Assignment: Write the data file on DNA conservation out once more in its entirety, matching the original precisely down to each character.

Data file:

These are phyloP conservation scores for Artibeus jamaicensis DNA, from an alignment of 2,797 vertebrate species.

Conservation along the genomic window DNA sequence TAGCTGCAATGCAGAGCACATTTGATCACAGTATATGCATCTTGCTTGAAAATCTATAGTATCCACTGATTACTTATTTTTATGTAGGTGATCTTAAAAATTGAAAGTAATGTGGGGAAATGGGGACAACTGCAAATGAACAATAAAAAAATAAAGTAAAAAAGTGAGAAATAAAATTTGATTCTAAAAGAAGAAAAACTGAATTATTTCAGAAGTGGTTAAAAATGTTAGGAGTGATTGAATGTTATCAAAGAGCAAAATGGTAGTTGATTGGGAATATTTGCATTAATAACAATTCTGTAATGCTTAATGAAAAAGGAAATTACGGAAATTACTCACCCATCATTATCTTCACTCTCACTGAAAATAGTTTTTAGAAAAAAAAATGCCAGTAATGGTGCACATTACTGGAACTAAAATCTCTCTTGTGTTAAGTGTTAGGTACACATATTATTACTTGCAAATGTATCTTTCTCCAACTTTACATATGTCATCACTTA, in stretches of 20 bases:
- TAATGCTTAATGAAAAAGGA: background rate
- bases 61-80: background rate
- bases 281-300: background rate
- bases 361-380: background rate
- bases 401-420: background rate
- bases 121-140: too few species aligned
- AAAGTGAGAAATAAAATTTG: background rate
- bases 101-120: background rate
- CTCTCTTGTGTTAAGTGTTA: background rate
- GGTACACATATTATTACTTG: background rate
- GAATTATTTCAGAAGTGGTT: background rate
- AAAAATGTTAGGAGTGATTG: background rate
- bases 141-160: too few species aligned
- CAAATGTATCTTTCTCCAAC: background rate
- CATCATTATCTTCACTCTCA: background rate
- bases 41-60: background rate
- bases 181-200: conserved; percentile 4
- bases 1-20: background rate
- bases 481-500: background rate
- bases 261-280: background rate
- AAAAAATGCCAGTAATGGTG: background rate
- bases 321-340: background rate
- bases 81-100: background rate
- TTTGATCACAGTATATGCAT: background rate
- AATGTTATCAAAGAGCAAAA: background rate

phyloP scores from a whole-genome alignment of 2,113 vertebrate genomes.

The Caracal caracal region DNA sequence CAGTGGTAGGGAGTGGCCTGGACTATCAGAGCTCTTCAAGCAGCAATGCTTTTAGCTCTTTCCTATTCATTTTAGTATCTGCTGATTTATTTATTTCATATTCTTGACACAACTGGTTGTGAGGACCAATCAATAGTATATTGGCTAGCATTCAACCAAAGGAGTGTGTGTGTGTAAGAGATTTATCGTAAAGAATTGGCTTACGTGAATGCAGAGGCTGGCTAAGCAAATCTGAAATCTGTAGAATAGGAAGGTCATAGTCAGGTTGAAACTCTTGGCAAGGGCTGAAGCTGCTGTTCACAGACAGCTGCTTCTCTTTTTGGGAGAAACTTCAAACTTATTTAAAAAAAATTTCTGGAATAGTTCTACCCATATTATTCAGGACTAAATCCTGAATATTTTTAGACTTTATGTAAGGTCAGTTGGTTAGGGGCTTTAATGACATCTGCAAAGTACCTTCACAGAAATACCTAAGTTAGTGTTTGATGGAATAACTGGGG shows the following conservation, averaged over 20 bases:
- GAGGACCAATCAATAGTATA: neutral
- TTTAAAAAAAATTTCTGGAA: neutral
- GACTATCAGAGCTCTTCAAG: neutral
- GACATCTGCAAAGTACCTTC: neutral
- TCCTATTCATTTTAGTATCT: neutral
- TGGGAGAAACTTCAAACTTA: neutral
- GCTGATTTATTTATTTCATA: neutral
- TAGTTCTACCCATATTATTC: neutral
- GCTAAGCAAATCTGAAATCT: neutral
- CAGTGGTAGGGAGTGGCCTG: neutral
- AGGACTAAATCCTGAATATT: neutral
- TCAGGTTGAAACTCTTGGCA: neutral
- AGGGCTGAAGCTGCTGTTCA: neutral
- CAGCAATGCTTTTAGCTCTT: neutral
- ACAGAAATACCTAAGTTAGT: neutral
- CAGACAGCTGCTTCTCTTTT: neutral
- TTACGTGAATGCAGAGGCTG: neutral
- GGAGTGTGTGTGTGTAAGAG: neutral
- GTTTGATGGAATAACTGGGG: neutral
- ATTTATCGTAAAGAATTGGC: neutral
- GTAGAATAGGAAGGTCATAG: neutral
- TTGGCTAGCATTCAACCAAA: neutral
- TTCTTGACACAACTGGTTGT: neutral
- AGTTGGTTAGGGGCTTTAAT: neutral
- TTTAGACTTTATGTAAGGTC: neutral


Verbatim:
These are phyloP conservation scores for Artibeus jamaicensis DNA, from an alignment of 2,797 vertebrate species.

Conservation along the genomic window DNA sequence TAGCTGCAATGCAGAGCACATTTGATCACAGTATATGCATCTTGCTTGAAAATCTATAGTATCCACTGATTACTTATTTTTATGTAGGTGATCTTAAAAATTGAAAGTAATGTGGGGAAATGGGGACAACTGCAAATGAACAATAAAAAAATAAAGTAAAAAAGTGAGAAATAAAATTTGATTCTAAAAGAAGAAAAACTGAATTATTTCAGAAGTGGTTAAAAATGTTAGGAGTGATTGAATGTTATCAAAGAGCAAAATGGTAGTTGATTGGGAATATTTGCATTAATAACAATTCTGTAATGCTTAATGAAAAAGGAAATTACGGAAATTACTCACCCATCATTATCTTCACTCTCACTGAAAATAGTTTTTAGAAAAAAAAATGCCAGTAATGGTGCACATTACTGGAACTAAAATCTCTCTTGTGTTAAGTGTTAGGTACACATATTATTACTTGCAAATGTATCTTTCTCCAACTTTACATATGTCATCACTTA, in stretches of 20 bases:
- TAATGCTTAATGAAAAAGGA: background rate
- bases 61-80: background rate
- bases 281-300: background rate
- bases 361-380: background rate
- bases 401-420: background rate
- bases 121-140: too few species aligned
- AAAGTGAGAAATAAAATTTG: background rate
- bases 101-120: background rate
- CTCTCTTGTGTTAAGTGTTA: background rate
- GGTACACATATTATTACTTG: background rate
- GAATTATTTCAGAAGTGGTT: background rate
- AAAAATGTTAGGAGTGATTG: background rate
- bases 141-160: too few species aligned
- CAAATGTATCTTTCTCCAAC: background rate
- CATCATTATCTTCACTCTCA: background rate
- bases 41-60: background rate
- bases 181-200: conserved; percentile 4
- bases 1-20: background rate
- bases 481-500: background rate
- bases 261-280: background rate
- AAAAAATGCCAGTAATGGTG: background rate
- bases 321-340: background rate
- bases 81-100: background rate
- TTTGATCACAGTATATGCAT: background rate
- AATGTTATCAAAGAGCAAAA: background rate

phyloP scores from a whole-genome alignment of 2,113 vertebrate genomes.

The Caracal caracal region DNA sequence CAGTGGTAGGGAGTGGCCTGGACTATCAGAGCTCTTCAAGCAGCAATGCTTTTAGCTCTTTCCTATTCATTTTAGTATCTGCTGATTTATTTATTTCATATTCTTGACACAACTGGTTGTGAGGACCAATCAATAGTATATTGGCTAGCATTCAACCAAAGGAGTGTGTGTGTGTAAGAGATTTATCGTAAAGAATTGGCTTACGTGAATGCAGAGGCTGGCTAAGCAAATCTGAAATCTGTAGAATAGGAAGGTCATAGTCAGGTTGAAACTCTTGGCAAGGGCTGAAGCTGCTGTTCACAGACAGCTGCTTCTCTTTTTGGGAGAAACTTCAAACTTATTTAAAAAAAATTTCTGGAATAGTTCTACCCATATTATTCAGGACTAAATCCTGAATATTTTTAGACTTTATGTAAGGTCAGTTGGTTAGGGGCTTTAATGACATCTGCAAAGTACCTTCACAGAAATACCTAAGTTAGTGTTTGATGGAATAACTGGGG shows the following conservation, averaged over 20 bases:
- GAGGACCAATCAATAGTATA: neutral
- TTTAAAAAAAATTTCTGGAA: neutral
- GACTATCAGAGCTCTTCAAG: neutral
- GACATCTGCAAAGTACCTTC: neutral
- TCCTATTCATTTTAGTATCT: neutral
- TGGGAGAAACTTCAAACTTA: neutral
- GCTGATTTATTTATTTCATA: neutral
- TAGTTCTACCCATATTATTC: neutral
- GCTAAGCAAATCTGAAATCT: neutral
- CAGTGGTAGGGAGTGGCCTG: neutral
- AGGACTAAATCCTGAATATT: neutral
- TCAGGTTGAAACTCTTGGCA: neutral
- AGGGCTGAAGCTGCTGTTCA: neutral
- CAGCAATGCTTTTAGCTCTT: neutral
- ACAGAAATACCTAAGTTAGT: neutral
- CAGACAGCTGCTTCTCTTTT: neutral
- TTACGTGAATGCAGAGGCTG: neutral
- GGAGTGTGTGTGTGTAAGAG: neutral
- GTTTGATGGAATAACTGGGG: neutral
- ATTTATCGTAAAGAATTGGC: neutral
- GTAGAATAGGAAGGTCATAG: neutral
- TTGGCTAGCATTCAACCAAA: neutral
- TTCTTGACACAACTGGTTGT: neutral
- AGTTGGTTAGGGGCTTTAAT: neutral
- TTTAGACTTTATGTAAGGTC: neutral